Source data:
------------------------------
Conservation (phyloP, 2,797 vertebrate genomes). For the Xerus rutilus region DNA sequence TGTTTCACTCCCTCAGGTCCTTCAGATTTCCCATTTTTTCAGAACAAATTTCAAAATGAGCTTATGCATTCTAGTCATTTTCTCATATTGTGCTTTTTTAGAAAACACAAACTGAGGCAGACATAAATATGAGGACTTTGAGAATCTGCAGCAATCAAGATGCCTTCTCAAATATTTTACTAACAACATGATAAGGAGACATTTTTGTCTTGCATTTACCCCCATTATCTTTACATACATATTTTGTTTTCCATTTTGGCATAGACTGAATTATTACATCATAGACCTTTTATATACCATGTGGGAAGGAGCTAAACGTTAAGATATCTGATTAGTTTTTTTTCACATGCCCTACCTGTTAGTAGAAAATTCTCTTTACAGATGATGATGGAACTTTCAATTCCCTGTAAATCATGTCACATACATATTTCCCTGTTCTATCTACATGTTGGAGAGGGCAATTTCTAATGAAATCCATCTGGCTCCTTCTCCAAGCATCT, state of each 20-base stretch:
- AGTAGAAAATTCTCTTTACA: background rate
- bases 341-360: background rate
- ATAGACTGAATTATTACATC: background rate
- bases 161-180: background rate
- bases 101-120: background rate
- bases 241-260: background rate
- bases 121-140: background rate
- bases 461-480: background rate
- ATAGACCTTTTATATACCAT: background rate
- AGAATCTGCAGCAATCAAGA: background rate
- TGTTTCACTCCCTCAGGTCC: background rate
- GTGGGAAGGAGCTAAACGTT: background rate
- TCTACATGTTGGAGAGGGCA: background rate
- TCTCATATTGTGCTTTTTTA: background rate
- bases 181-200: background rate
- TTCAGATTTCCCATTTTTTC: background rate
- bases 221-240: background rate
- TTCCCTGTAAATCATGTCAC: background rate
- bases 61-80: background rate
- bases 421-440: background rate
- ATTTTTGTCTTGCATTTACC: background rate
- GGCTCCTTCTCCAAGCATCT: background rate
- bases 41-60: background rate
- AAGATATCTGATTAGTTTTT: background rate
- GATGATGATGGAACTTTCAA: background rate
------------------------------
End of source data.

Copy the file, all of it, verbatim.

Conservation (phyloP, 2,797 vertebrate genomes). For the Xerus rutilus region DNA sequence TGTTTCACTCCCTCAGGTCCTTCAGATTTCCCATTTTTTCAGAACAAATTTCAAAATGAGCTTATGCATTCTAGTCATTTTCTCATATTGTGCTTTTTTAGAAAACACAAACTGAGGCAGACATAAATATGAGGACTTTGAGAATCTGCAGCAATCAAGATGCCTTCTCAAATATTTTACTAACAACATGATAAGGAGACATTTTTGTCTTGCATTTACCCCCATTATCTTTACATACATATTTTGTTTTCCATTTTGGCATAGACTGAATTATTACATCATAGACCTTTTATATACCATGTGGGAAGGAGCTAAACGTTAAGATATCTGATTAGTTTTTTTTCACATGCCCTACCTGTTAGTAGAAAATTCTCTTTACAGATGATGATGGAACTTTCAATTCCCTGTAAATCATGTCACATACATATTTCCCTGTTCTATCTACATGTTGGAGAGGGCAATTTCTAATGAAATCCATCTGGCTCCTTCTCCAAGCATCT, state of each 20-base stretch:
- AGTAGAAAATTCTCTTTACA: background rate
- bases 341-360: background rate
- ATAGACTGAATTATTACATC: background rate
- bases 161-180: background rate
- bases 101-120: background rate
- bases 241-260: background rate
- bases 121-140: background rate
- bases 461-480: background rate
- ATAGACCTTTTATATACCAT: background rate
- AGAATCTGCAGCAATCAAGA: background rate
- TGTTTCACTCCCTCAGGTCC: background rate
- GTGGGAAGGAGCTAAACGTT: background rate
- TCTACATGTTGGAGAGGGCA: background rate
- TCTCATATTGTGCTTTTTTA: background rate
- bases 181-200: background rate
- TTCAGATTTCCCATTTTTTC: background rate
- bases 221-240: background rate
- TTCCCTGTAAATCATGTCAC: background rate
- bases 61-80: background rate
- bases 421-440: background rate
- ATTTTTGTCTTGCATTTACC: background rate
- GGCTCCTTCTCCAAGCATCT: background rate
- bases 41-60: background rate
- AAGATATCTGATTAGTTTTT: background rate
- GATGATGATGGAACTTTCAA: background rate